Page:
Looking to experience a vacation that includes, colonial charm, has eco credentials and is also a working plantation? Look no further.
The 250-year old building was waiting for its demolition date before being lovingly restored entirely by hand using colonial practices; to prevent the surrounding flora and fauna from being disturbed and to ensure that the building’s former glory was showcased. The finished result is 15 luxury intimate cottages, an organic spa and an array of swimming pools.
Comparable to the other resorts in this feature, Fond Doux exclusively offers local ingredients to be used in its onsite restaurants, which also offer guest cooking classes. It also has a number of nature trails for guests to explore, lined with native plants playing home to exotic birds and 30 organically grown species of fruit trees, vegetables and herbs and spices.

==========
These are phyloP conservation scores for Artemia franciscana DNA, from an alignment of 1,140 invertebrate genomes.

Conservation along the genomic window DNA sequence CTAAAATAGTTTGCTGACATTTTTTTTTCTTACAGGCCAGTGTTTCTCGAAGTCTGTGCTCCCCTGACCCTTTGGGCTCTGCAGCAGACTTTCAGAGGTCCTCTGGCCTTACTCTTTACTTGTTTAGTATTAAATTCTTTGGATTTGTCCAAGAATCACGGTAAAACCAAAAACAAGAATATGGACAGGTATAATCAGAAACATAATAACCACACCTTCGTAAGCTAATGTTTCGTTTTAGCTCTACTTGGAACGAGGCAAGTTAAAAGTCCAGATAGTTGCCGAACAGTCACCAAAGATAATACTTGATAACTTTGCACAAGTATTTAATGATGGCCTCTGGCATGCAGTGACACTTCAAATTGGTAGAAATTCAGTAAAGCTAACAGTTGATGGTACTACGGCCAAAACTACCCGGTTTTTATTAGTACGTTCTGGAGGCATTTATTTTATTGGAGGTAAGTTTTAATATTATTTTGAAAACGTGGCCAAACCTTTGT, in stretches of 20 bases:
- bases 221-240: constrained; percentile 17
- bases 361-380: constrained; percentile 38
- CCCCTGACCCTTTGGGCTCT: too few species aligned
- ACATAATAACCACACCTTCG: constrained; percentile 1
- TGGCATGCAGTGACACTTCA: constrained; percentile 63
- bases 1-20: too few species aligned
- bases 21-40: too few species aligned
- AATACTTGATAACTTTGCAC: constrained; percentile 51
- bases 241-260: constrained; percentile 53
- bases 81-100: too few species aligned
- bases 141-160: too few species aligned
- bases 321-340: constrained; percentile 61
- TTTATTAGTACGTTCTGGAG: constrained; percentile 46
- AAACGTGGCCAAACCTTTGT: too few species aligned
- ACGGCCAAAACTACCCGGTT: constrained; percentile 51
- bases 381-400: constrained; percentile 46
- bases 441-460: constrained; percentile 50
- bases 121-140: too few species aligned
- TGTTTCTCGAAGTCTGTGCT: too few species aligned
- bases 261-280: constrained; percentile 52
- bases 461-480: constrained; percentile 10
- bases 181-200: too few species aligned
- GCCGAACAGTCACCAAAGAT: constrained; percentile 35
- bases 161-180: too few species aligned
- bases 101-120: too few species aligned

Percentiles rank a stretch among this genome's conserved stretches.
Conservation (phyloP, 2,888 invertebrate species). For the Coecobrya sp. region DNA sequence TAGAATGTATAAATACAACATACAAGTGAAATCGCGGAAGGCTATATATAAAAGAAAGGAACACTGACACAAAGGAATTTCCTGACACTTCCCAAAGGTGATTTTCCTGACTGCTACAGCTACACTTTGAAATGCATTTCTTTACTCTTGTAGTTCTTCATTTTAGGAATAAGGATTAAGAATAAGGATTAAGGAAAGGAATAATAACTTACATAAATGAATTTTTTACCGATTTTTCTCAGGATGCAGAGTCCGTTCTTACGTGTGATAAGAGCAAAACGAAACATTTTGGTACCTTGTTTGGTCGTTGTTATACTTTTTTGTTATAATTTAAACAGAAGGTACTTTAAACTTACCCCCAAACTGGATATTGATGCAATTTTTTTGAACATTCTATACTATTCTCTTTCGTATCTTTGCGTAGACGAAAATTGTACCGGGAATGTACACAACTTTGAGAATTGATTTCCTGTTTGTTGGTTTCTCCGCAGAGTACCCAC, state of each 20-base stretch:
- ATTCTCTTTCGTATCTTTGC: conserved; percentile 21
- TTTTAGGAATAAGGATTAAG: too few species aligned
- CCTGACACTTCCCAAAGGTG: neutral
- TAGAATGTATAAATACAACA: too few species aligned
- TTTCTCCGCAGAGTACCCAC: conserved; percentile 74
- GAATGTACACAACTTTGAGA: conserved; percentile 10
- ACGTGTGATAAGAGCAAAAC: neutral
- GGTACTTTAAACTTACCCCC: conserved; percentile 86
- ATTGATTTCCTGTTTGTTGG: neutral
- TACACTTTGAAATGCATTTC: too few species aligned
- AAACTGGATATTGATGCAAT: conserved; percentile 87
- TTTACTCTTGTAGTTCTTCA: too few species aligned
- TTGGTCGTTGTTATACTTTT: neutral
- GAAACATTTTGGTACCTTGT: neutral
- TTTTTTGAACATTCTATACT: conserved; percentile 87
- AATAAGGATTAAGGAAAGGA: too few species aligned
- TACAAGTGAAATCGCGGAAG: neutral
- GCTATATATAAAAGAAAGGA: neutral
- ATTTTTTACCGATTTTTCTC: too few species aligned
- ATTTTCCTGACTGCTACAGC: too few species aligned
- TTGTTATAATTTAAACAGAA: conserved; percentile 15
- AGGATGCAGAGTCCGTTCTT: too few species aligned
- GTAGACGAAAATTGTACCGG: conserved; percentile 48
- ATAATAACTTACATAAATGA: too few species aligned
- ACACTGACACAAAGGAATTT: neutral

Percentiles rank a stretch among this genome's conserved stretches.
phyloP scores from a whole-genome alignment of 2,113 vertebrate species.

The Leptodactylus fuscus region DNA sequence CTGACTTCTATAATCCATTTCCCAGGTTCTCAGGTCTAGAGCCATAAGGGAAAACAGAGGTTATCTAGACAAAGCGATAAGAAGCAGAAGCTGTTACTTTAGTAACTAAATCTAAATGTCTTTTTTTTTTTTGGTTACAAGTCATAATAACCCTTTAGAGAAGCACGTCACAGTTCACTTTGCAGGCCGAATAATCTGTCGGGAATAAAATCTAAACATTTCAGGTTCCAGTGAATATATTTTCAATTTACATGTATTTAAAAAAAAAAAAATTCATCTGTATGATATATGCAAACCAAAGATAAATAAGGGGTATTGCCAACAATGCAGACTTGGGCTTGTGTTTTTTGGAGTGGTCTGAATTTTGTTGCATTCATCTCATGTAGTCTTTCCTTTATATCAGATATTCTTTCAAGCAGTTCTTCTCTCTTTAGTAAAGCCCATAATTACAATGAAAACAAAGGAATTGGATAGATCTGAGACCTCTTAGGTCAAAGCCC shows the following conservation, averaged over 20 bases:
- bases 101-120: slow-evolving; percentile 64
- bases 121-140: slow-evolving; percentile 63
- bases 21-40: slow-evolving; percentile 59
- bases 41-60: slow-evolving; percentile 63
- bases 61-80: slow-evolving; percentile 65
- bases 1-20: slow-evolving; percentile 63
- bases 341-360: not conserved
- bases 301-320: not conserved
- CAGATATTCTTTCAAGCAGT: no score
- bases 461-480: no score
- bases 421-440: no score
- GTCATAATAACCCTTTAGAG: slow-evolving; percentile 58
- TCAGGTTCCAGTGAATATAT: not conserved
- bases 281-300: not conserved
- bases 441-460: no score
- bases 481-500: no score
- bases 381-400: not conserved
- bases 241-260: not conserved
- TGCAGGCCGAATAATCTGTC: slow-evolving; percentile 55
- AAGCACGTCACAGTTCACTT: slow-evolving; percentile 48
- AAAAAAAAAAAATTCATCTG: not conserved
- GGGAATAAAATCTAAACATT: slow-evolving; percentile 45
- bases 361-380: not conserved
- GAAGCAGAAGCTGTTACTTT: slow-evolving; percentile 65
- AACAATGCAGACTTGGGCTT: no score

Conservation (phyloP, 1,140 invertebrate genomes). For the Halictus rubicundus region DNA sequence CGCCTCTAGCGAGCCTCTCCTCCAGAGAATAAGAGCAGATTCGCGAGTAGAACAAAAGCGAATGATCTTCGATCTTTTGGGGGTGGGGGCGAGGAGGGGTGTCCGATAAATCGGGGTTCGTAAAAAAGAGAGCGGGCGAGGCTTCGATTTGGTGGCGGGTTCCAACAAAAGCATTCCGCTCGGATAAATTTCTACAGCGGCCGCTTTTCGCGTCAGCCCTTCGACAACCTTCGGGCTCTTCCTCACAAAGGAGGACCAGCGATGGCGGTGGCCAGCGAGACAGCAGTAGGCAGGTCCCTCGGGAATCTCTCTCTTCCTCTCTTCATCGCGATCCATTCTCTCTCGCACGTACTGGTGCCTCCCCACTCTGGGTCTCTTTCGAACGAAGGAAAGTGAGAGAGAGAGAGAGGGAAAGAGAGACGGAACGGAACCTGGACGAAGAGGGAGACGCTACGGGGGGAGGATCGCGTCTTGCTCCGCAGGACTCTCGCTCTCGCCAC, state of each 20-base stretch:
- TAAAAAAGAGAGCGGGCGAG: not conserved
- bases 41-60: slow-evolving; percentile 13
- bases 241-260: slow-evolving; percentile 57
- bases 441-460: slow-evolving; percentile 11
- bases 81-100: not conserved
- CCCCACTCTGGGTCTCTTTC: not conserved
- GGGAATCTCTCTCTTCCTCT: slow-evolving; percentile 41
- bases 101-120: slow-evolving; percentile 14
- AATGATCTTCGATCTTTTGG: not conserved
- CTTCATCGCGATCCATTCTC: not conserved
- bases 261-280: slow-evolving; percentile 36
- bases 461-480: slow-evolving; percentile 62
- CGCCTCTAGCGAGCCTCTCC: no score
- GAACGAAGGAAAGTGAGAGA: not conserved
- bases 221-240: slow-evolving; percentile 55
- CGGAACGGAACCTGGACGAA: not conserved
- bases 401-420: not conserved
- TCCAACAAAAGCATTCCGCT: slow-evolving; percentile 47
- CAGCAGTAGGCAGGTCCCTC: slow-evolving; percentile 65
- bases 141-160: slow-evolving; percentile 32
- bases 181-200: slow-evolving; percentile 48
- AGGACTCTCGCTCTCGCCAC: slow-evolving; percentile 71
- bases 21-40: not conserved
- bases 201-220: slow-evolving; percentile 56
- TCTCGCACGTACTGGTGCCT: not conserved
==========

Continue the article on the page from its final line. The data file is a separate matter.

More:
The plantation also offers guests the opportunity to take part in the production of chocolate. From the very start of the process; cocoa harvesting and drying, to coca dancing and grinding the beans, ended with of course, finally enjoying the product – guests are fully engaged throughout.
Angus Thirlwell, co-founder of Hotel Chocolat tells us why chocolate IS so engaging, “Cocoa is intensely addictive. The more you learn about it, the harder it becomes to throw any part of the bean away. As well as high levels of antioxidants, minerals and vitamins, it contains chemicals with the ability to boost your mood and make you feel fantastic, inside and out.”
Working with local plantations, Hotel Chocolat has helped to transform this once dying industry.